The Chief Planner and the Minister for Local Government, Housing and Planning have written in relation to implications for Scotland's planning system as a result of the Coronavirus outbreak and the resultant need for social distancing, and outlining some steps and actions to ensure planning can continue to operate and play a vital role in economic and social recovery. The letter also provides an update on what recent events and reprioritisation means for the wider work programme of the Planning and Architecture Division. Read the full letter.
Read a letter from the Minister for Local Government, Housing and Planning Kevin Stewart MSP about guidance on building standards, compliance and enforcement relating to special measures to enable the occupation of new buildings as a result of COVID-19.
Read a letter from the Minister for Local Government, Housing and Planning Kevin Stewart MSP about special measures to enable the erection of temporary care assistance buildings as a result of the COVID-19 outbreak.
Read a letter from the Minister for Local Government, Housing and Planning Kevin Stewart MSP to the Chief Executives of local authorities about enabling the acceptance of unsigned certificates of design as a result of the COVID-19 outbreak.
Read a letter from the Minister for Local Government, Housing and Planning Kevin Stewart MSP to the Chief Executives of local authorities about guidance on the duration of a building warrant and extending the validity and Determination of application – refusal and deemed refusal as a result of the COVID-19 outbreak.
Read a letter from the Minister for Local Government, Housing and Planning Kevin Stewart MSP regarding the Scottish government's approach to restarting the construction industry in Scotland (26 May 2020).
Coronavirus (Scotland) Act 2020 now in force
The Coronavirus (Scotland) Act 2020 came into force on 7 April 2020. The Act includes provisions relevant to the operation of the planning system. These include extending duration of planning permissions about to expire; publishing planning documents online rather than at physical locations; and allowing authorities to exclude people from meetings for public health reasons. This guidance for stakeholders explains the provisions of the Act.
COVID-19 – regulations laid in Parliament to allow planning system continuity
Regulations have been laid in the Scottish Parliament – to come into force on 24 April – that will help keep planning moving during this emergency period. Read the regulations here. The regulations include the temporary steps to suspend need for public events in pre-application consultation, local review bodies meeting in public and hard copies of EIA reports in physical places.
A guidance note has now been published explaining the temporary changes to the pre-application consultation requirements; including setting out expectations about the replacement of the public event with alternative, web-based approaches.
Information and frequently asked questions on recurring development management issues related to COVID-19.
Coronavirus (COVID-19): framework for decision making - further information (5 May 2020)
The Scottish Government has published further information, following the original publication COVID-19: A Framework for Decision Making. This update sets out further information about the challenges Scotland faces and provides illustrative examples of the steps that might form part of the initial changes to the current lockdown restrictions. The document can be found here.
Scottish Government newsletter for procurement and property, which summarises changes due to COVID-19.
COVID-19 – Framework for Decision Making: Scotland's route map through and out of the crisis (21 May 2020).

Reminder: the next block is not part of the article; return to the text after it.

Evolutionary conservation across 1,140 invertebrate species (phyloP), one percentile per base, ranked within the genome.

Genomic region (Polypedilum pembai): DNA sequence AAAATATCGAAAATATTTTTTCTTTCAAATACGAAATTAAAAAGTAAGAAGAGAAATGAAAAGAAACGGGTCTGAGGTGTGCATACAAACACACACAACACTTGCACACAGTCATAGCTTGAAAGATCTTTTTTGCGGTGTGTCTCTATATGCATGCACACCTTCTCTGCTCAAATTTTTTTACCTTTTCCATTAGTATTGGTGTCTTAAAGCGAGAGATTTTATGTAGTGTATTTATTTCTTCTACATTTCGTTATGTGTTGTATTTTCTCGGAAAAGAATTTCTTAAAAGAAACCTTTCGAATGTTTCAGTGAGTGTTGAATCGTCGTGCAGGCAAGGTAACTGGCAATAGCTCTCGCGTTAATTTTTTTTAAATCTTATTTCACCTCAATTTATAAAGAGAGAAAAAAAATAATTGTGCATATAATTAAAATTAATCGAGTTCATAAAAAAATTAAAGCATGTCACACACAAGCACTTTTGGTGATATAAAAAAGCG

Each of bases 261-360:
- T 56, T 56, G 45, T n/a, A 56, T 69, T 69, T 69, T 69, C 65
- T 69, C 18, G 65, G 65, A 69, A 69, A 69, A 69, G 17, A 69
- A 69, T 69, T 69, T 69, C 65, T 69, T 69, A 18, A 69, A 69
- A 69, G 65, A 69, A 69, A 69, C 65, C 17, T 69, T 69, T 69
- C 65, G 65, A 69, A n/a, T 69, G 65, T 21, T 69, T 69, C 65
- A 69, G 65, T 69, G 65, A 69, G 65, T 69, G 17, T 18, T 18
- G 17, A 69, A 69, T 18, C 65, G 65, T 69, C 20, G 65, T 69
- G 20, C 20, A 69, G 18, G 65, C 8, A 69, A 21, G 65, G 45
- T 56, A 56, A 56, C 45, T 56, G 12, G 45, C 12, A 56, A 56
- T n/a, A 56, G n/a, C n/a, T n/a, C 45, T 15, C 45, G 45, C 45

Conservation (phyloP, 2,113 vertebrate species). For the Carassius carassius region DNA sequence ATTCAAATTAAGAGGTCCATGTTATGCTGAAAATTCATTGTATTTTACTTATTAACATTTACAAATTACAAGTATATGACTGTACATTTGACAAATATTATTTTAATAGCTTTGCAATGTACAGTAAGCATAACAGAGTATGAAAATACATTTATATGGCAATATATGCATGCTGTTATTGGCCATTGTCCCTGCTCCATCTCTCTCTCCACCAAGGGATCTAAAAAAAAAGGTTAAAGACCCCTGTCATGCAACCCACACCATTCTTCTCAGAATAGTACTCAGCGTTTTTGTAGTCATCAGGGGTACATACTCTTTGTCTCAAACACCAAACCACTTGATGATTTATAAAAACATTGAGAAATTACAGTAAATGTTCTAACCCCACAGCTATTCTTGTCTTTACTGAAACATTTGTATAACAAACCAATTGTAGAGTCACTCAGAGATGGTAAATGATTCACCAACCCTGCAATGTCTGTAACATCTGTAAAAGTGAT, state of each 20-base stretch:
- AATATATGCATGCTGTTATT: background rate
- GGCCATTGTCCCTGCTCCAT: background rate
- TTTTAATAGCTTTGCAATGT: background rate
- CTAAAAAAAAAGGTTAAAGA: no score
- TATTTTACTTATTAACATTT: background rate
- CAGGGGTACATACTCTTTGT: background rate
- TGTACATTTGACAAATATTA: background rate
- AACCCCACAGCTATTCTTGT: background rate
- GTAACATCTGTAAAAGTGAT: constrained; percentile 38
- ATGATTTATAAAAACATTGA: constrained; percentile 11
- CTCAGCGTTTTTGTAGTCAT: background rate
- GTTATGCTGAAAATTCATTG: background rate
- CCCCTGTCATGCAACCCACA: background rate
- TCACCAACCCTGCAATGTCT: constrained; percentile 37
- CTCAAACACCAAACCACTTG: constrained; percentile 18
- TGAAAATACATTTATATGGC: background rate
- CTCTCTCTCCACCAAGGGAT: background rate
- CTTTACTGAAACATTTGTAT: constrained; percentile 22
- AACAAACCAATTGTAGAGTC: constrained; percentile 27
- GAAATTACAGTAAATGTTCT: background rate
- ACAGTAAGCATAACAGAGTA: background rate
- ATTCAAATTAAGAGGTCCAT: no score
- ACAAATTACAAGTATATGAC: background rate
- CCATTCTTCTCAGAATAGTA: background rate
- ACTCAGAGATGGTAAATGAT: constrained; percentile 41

BusinessWales provides details of support for businesses in Wales including:
A series of free webinars – for small businesses in Wales – topics include; recovery and growth, business diversification, accessing finance and remote working
Help and information for people in Wales from the National Assembly for Wales.
Information and updates for those residing overseas in our Centres regarding COVID-19 and/or construction
View the latest information on how Ireland is responding to cases of COVID-19.
If you are self-employed, find out what help there is for you here.
Find out how to qualify for Short Time Work Support.
For those who have become recently unemployed due to the COVID-19 pandemic, find out about the Covid-19 Pandemic Unemployment Payment.
Financial assistance for Cross Border workers can be found here.
The National Standards Authority of Ireland have issued a guide on workplace protection and improvement.
The Construction Industry Federation has a range of information and resources for the construction industry here.
The Construction Industry Federation has published its Standard Site Operating Procedures. Read the guidance here.
Michael O'Keefe MCIAT has written an article on planning permission delays in ROI. (Please note this does not constitute as official advice.)
A Back to Work Resource Pack from CIF (April 2020)
A Return to Work Safety Protocol from the Government of Ireland (8 May 2020)
Business Continuity Planning Checklist COVID-19 from Dept. of Business, Enterprise and Innovation
Procurement Policy Note – Supplier relief due to COVID-19
This Procurement Policy Note (PPN) sets out information and guidance for public bodies on payment of their suppliers to ensure service continuity during and after the current coronavirus, COVID-19, outbreak. Contracting authorities must act now to ensure suppliers at risk are in position to resume normal contract delivery once the outbreak is over. To read the PPN in full, please click here.
The government has advised British citizens against all non-essential travel worldwide.
Housing and local services
School closures and education
Apprenticeship programme response
The Education and Skills Funding Agency is taking steps to ensure that, wherever possible, apprentices can continue and complete their apprenticeship and to support providers during this challenging time. New guidance has been published for apprentices, employers, training providers and assessment organisations.
Ministry of Housing, Communities and Local Government
Call for businesses to help make NHS ventilators
The Department for Business, Energy and Industrial Strategy is seeking businesses who can support the production and supply of ventilators and ventilator components across the UK. If you think you can help please visit ventilator.herokuapp.com and register your details.